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The Client-plus-Cloud Revolution

Powerful local computing together with massively scalable parallel cloud computing is a real win

Data is growing exponentially everywhere - in business, web, finance, government, science, and in the world of sensors and smart grids.

Speaking earlier this week at OSBC, Tim O'Reilly said  "The future will be all about who has most data, and who is able to extract meaning from it and deliver it in real time".  He noted that the IT industry is now in the process of being reinvented around the idea of realtime analysis of "Big Data" in the cloud, as a must-have adjunct to the much more limited kinds of data processing and analytics that can be performed on desktop PCs or mobile devices.

Today, every organization needs to become as expert at exploiting "Big Data" as leading edge companies such as Google and Facebook have become. So how are they going to get in the game? How is the ordinary business professional, for example, going to handle the explosively growing volumes of data that they now have to deal with.



The world’s #1 tool for analyzing data is Excel. Over 100 million Excel users analyze data constantly with it, and they love it – no databases, no programming, no IT department to deal with. But for Big Data, Excel is nowhere near enough. And a lot of Big Data is now realtime streams, so databases, data warehouses, and programming tools like MapReduce/Hadoop are of no use either.

We clearly need a new generation of tools and platforms for Big Data, but they need to be as easy to use as Excel, given that almost all of those now grappling with Big Data are non-programmers.

  • Wouldn’t it be amazing if you could sit in Excel and develop Big Data apps in minutes that would take even a team of expert programmers at Google or on Wall Street months to develop!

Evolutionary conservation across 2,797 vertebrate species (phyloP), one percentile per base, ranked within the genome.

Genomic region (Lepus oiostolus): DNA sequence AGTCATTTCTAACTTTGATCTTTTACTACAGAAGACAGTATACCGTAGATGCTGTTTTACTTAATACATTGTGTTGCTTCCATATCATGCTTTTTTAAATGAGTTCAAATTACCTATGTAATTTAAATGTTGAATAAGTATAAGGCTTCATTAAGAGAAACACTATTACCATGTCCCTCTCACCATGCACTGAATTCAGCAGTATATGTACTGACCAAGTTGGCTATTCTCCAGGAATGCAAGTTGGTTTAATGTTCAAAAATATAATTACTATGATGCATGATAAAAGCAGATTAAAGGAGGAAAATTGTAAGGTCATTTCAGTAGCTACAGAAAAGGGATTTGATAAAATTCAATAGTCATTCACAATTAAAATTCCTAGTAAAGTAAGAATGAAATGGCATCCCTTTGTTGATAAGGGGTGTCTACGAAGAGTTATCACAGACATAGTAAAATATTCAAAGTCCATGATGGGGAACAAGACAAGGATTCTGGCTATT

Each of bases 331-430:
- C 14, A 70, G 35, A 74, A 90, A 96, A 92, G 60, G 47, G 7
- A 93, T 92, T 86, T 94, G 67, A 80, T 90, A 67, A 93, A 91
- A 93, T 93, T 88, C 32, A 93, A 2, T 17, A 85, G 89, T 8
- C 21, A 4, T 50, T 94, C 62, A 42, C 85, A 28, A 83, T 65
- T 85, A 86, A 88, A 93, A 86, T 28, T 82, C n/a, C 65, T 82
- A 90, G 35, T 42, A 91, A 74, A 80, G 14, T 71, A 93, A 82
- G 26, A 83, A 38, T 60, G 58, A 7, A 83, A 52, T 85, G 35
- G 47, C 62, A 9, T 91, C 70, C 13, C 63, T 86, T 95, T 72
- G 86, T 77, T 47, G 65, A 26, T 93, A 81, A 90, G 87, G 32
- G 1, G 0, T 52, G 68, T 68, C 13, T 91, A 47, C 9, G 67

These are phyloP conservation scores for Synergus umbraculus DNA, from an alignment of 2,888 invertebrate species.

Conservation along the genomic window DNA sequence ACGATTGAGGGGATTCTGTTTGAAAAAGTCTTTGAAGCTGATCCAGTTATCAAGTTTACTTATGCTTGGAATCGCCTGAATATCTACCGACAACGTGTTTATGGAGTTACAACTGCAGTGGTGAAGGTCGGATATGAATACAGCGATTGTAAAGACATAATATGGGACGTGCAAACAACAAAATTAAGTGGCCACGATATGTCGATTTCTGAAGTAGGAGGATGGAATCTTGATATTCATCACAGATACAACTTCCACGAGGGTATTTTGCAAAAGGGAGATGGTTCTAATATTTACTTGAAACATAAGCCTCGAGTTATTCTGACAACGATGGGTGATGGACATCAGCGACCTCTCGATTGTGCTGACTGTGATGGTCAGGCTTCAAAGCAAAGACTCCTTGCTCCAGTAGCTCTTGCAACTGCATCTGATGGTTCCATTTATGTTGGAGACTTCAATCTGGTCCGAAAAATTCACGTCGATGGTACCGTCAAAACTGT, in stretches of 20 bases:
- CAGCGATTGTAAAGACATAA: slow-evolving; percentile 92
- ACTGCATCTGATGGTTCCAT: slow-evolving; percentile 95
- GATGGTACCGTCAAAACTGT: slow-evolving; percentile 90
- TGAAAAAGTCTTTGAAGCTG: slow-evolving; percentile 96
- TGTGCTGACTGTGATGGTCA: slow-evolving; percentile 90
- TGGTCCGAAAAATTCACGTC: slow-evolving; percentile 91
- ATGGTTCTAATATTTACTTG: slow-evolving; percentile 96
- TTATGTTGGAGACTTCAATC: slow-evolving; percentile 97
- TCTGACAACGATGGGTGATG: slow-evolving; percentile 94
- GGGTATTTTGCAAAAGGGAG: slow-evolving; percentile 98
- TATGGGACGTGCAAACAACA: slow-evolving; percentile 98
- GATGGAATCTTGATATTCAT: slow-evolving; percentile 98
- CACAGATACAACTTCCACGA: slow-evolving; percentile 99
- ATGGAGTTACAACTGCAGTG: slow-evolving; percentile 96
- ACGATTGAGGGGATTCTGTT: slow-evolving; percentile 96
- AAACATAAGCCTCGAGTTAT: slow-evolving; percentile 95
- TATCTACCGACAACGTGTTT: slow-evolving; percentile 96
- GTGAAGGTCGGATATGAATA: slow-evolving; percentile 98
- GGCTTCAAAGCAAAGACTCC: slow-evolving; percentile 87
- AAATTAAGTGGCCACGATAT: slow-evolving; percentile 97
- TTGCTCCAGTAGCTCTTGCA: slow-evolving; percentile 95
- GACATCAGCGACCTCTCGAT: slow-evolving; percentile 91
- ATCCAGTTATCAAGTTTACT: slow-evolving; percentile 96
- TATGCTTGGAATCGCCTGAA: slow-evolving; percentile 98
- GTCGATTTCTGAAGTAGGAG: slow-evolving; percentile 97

• Imagine you could sit in Excel and with one click launch an app on billions of rows of data that would normally take days to compute, but you get the answer back in less than a minute!
  • Wouldn't it be fantastic if you could sit in Excel and (1) run an app continuously on the Amazon cloud analyzing live stockmarket data looking for significant events or patterns, and at the same time (2) be running an app continuously on the Azure cloud analyzing the latest newswires, blogs and tweets in realtime to detect significant shifts in sentiment, and (3) be streaming live data from both apps into your spreadsheet in parallel, and correlating them in realtime to get a huge competitive advantage.


At Cloudscale we set out to change the world of Big Data by cracking this problem. It quickly became clear that a cloud-only platform (no local client) would really only deliver part of what was potentially achievable. As Dan Reed of Microsoft noted recently, a "Client-Plus-Cloud" platform offers so much more - powerful local computing and massively scalable parallel cloud computing. When the local client is as powerful as Excel, rather than just a simple browser app, this is a real win.

On Monday at DEMO, Cloudscale is launching Cloudcel – the world’s first realtime, massively parallel cloud platform for handling Big Data. It can be used by anyone who can use Excel, but is as scalable and powerful as anything on the planet. It's also the first product that demonstrates the full power of integrated Client-Plus-Cloud computing. With Cloudcel, you can use desktop Excel in the normal way, but can also now seamlessly tap into the scalability and massive parallelism of the cloud, entirely from within Excel, to handle your Big Data.

More Stories By Bill McColl

Bill McColl left Oxford University to found Cloudscale. At Oxford he was Professor of Computer Science, Head of the Parallel Computing Research Center, and Chairman of the Computer Science Faculty. Along with Les Valiant of Harvard, he developed the BSP approach to parallel programming. He has led research, product, and business teams, in a number of areas: massively parallel algorithms and architectures, parallel programming languages and tools, datacenter virtualization, realtime stream processing, big data analytics, and cloud computing. He lives in Palo Alto, CA.

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